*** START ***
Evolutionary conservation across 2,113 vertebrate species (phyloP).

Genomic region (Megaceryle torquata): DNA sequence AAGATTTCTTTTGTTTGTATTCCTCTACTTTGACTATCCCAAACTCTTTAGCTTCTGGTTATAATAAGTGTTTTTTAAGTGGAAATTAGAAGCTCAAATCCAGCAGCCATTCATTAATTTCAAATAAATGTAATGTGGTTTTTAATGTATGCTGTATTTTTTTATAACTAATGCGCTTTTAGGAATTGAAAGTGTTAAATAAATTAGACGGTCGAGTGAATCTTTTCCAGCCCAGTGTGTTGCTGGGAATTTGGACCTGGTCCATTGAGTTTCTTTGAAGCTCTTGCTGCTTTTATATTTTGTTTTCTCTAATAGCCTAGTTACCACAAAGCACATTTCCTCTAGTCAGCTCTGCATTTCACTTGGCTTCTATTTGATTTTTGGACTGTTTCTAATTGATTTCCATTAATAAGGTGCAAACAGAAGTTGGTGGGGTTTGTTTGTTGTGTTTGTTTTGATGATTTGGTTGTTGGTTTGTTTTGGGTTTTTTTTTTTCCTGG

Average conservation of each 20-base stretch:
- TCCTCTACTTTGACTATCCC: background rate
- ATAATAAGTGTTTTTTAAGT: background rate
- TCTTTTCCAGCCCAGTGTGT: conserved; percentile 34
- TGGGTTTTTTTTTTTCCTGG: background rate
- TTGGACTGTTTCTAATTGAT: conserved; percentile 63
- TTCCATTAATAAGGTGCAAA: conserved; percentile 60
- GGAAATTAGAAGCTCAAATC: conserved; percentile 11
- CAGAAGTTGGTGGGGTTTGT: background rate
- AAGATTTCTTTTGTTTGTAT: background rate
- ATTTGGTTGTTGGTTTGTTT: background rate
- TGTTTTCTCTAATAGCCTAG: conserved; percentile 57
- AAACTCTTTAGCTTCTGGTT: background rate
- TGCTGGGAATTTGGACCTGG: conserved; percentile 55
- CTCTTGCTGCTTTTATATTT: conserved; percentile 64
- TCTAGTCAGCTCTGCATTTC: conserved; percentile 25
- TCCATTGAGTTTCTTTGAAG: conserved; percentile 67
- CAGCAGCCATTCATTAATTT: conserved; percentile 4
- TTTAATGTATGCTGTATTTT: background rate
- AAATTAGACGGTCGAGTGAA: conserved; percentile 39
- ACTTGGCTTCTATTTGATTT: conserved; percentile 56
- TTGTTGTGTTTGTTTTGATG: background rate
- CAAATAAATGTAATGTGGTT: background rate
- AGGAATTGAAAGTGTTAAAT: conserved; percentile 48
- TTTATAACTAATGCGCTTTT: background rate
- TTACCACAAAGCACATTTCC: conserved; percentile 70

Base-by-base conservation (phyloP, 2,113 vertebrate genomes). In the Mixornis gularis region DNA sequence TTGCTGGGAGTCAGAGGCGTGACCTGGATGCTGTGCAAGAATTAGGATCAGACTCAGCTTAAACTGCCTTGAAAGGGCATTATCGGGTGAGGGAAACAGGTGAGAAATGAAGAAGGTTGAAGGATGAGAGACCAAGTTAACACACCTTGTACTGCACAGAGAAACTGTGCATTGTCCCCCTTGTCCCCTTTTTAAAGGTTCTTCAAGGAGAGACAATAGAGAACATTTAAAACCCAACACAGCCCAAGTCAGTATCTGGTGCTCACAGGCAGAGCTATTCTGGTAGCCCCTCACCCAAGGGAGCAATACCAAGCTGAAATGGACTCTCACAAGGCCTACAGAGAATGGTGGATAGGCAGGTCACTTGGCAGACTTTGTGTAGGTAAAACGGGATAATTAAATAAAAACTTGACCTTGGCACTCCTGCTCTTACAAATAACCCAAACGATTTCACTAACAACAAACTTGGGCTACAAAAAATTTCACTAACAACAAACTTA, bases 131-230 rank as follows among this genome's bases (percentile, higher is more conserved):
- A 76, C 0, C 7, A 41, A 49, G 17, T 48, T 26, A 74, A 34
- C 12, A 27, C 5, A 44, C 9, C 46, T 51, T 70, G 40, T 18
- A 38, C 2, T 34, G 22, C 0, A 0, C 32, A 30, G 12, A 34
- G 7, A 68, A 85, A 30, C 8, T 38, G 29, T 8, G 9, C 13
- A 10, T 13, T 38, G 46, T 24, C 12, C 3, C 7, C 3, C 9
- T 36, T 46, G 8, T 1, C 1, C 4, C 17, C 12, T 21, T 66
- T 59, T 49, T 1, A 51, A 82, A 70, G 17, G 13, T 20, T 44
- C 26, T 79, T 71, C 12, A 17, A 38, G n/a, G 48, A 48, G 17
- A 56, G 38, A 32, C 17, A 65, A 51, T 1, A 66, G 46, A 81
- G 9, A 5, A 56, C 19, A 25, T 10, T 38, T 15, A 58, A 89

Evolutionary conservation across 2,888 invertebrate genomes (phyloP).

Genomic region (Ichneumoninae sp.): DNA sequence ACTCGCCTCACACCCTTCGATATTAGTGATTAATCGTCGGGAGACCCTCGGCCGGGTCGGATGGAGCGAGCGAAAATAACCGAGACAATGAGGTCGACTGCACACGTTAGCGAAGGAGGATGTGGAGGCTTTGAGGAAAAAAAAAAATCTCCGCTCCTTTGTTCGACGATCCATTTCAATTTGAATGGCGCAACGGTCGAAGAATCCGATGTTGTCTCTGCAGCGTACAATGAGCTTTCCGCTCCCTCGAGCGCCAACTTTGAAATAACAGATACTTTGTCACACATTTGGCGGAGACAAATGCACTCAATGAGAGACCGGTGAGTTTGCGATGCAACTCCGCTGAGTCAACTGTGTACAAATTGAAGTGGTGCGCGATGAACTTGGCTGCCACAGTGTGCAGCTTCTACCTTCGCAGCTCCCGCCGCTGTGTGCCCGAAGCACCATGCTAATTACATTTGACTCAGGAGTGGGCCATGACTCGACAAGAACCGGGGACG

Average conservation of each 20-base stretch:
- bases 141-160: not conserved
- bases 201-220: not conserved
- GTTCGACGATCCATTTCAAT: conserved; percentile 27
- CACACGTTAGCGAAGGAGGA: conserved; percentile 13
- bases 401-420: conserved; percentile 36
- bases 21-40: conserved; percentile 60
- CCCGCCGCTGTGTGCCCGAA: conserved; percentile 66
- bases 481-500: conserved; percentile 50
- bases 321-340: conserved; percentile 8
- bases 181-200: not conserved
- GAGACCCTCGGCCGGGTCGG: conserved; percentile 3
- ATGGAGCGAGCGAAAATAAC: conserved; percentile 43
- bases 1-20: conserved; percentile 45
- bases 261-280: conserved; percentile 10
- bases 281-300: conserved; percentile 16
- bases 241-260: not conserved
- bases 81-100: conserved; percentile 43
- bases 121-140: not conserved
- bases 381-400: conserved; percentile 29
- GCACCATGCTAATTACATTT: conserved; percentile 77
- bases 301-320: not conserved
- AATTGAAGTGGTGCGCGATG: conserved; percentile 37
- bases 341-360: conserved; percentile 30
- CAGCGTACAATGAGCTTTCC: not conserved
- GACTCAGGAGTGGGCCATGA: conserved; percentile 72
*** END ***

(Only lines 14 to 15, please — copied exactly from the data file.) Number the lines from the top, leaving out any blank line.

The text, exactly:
- TGTTTTCTCTAATAGCCTAG: conserved; percentile 57
- AAACTCTTTAGCTTCTGGTT: background rate